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If there’s a President Barbie world, run by actress Issa Rae, then I absolutely want to live in it. The Insecure creator has had a fairytail trajectory from shooting her own YouTube series, Awkward Black Girl to becoming thatgirl on the big screen in this summer’s box office smash, Barbie. And while she easily has the most epic glow-up of our generation, the 38-year-old isn’t afraid to speak on the pressure she felt to be “Barbie-ready.”
In a recent interview with Glamour, Issa Rae opened up about her challenges with body image taking a toll on her preparation to play President Barbie following the end of her hit HBO series, Insecure.
“Right before [the role came to me], I was post-Insecure, post–Rap Sh!t, and post-the-final-season-of-Insecure-press-tour,” she recalls to the publication. “I was like, ‘Well, I'm going to let myself go. I'm eating everything.’ And then I got the call to do Barbie and was like, ‘Oh, no, I am not Barbie-shape ready.’”
Thankfully, Rae realized that the reimagined Barbie world that director Greta Gerwig was creating, reflected bodies of all shapes and sizes. “So, while I was still on my fitness journey, I felt less insecure about my Barbie body or lack thereof,” she says.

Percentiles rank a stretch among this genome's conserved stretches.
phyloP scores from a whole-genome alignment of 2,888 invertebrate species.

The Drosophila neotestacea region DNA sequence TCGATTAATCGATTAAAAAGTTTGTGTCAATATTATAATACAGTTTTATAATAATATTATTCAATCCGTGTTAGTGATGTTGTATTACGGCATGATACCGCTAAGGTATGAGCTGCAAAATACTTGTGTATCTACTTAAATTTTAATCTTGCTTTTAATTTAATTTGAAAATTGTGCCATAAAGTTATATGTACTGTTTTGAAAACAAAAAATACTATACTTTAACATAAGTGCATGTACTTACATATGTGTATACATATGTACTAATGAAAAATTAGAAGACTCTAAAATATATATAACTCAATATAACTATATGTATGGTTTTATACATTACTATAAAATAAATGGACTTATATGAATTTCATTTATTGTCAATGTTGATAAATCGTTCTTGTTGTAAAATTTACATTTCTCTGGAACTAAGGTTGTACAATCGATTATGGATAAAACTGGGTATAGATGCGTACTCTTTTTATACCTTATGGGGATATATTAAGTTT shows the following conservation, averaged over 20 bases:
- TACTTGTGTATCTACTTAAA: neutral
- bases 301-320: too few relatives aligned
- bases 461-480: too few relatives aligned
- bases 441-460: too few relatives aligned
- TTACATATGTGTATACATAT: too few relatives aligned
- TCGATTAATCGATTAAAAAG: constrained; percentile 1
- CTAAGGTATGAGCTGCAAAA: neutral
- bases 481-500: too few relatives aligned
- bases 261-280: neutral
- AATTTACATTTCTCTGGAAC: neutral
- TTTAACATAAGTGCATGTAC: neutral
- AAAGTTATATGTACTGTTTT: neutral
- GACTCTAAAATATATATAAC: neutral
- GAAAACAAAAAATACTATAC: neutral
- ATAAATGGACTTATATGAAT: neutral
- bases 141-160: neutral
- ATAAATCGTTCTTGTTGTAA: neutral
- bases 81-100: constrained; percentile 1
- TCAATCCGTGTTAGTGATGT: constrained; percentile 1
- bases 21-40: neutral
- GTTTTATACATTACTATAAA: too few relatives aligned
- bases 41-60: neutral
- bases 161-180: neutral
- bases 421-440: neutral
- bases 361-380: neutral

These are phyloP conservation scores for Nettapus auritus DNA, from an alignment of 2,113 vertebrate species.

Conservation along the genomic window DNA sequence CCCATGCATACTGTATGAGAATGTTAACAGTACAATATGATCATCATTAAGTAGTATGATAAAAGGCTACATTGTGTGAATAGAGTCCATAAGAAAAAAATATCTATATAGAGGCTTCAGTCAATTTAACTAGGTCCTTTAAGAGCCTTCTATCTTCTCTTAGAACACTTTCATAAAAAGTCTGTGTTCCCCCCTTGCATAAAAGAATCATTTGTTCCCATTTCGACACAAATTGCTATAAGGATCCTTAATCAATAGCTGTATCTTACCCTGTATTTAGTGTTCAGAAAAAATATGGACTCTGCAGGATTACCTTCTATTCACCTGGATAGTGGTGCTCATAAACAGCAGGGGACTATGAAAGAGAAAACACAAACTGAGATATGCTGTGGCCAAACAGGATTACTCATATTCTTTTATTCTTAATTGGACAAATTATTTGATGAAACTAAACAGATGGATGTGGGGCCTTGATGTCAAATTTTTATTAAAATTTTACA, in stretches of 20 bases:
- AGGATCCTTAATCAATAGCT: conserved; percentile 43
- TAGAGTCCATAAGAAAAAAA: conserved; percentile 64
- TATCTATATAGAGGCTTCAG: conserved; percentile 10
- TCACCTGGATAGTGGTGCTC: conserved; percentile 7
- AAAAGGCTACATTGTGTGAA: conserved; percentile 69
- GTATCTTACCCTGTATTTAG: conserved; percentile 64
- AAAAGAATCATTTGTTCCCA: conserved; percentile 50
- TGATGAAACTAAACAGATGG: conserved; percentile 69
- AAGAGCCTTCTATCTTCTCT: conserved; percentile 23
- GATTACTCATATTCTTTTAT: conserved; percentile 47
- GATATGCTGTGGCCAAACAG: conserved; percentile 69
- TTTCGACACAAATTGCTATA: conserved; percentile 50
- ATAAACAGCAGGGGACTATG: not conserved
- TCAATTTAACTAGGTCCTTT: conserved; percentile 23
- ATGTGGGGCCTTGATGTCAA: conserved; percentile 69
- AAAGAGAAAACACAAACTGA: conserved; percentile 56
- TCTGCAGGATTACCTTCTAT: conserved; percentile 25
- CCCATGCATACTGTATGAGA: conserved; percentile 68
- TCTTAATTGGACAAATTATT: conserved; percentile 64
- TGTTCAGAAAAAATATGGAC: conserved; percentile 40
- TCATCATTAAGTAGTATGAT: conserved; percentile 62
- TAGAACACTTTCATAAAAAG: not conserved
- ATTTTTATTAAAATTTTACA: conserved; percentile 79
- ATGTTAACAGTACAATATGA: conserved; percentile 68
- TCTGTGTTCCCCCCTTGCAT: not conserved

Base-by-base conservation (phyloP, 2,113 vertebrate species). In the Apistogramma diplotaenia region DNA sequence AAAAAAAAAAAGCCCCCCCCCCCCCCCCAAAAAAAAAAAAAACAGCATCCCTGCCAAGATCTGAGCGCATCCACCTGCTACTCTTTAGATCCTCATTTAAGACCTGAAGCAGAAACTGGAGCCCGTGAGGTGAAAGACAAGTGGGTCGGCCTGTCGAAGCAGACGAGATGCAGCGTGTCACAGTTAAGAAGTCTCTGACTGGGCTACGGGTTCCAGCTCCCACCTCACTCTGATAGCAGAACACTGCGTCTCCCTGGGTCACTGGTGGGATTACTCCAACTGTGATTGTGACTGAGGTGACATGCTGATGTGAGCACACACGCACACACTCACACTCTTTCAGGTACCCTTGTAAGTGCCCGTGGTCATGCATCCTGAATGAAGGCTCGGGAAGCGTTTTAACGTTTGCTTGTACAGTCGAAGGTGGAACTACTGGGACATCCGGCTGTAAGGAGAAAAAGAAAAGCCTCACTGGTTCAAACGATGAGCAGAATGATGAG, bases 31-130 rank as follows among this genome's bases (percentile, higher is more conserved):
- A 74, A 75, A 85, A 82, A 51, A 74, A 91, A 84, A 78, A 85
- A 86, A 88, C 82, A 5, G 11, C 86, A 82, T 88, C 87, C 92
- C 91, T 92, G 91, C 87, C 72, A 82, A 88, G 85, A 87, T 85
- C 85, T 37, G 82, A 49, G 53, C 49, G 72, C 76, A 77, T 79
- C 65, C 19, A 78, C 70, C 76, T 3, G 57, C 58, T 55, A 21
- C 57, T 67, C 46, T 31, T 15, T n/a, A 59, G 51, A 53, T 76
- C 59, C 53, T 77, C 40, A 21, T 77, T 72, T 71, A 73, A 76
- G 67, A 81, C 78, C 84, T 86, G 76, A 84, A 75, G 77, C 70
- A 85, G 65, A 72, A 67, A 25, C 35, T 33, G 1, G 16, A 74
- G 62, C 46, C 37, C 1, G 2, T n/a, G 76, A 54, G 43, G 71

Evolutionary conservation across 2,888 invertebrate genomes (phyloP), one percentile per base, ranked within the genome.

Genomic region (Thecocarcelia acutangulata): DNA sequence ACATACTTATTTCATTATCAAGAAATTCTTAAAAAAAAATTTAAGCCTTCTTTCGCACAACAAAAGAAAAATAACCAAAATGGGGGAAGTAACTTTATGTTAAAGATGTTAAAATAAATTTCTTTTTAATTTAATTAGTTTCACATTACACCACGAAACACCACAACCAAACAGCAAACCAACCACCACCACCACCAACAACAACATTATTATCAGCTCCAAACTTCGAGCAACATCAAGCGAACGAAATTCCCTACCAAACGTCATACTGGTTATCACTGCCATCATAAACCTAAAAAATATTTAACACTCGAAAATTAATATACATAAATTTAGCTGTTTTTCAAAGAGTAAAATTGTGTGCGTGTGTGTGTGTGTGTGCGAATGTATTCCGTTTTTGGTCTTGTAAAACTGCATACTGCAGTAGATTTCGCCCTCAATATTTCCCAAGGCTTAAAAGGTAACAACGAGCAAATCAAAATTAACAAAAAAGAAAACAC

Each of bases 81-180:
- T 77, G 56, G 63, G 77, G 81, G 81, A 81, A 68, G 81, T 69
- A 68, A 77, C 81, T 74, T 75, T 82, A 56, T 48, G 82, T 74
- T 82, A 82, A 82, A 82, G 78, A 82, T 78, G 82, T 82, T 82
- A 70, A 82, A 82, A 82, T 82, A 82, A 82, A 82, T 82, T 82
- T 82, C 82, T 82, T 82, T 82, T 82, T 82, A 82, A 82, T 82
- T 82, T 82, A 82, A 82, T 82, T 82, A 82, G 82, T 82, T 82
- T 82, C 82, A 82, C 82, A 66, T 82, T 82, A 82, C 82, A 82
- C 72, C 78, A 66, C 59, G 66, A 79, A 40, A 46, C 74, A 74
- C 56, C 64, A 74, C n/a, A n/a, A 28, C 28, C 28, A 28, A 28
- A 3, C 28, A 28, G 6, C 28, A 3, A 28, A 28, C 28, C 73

Rae’s “youthful, fun” and fresh take on the president is one that is inspired by the childhood version that she always envisioned. Growing up, she remembers how her mother and aunties making a point to give her Black Barbies made her “hyperaware” of her Blackness from an early age, which served as a gift in representation that she understood as she came of age.
“In some ways, I was made hyperaware of my Blackness because of how intense my mom and aunt were about, ‘We're giving you Black Barbies,” she shares. “They said, ‘It's important for you to play with dolls that look like you,’ which I didn't really understand. I was like, ‘Okay, more toys, thank you.’”
She continues, “I never played with Christie. I don't think I knew about Christie until later. It was just Barbie with blackface kind of, and it didn't necessarily have Black features. It didn't really mean anything to me until I got older and understood why it was so important for my mom and aunt for me to have this.”
What is expected to be a “self-aware” take on Barbie’s existential experience, the new Barbie movie imitates life in a way that represents the full spectrum of what Barbies of today would look like. With actresses like America Ferrera, Margot Robbie, and Alexandra Shipp all starting in the film, Rae emphasizes that no matter her shade or background there’s a Barbie in this Barbie world for you.
“Everyone in Barbie Land is a perfect Barbie. I found that so beautiful,” she says. “Almost everyone in the world is represented in some way here. That's not an easy piece. I'm sure someone might be like, ‘Where am I?’ But know that there was such an effort made to have Barbie Land be inclusive.”
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Featured image by Arturo Holmes/Getty Images for Shipt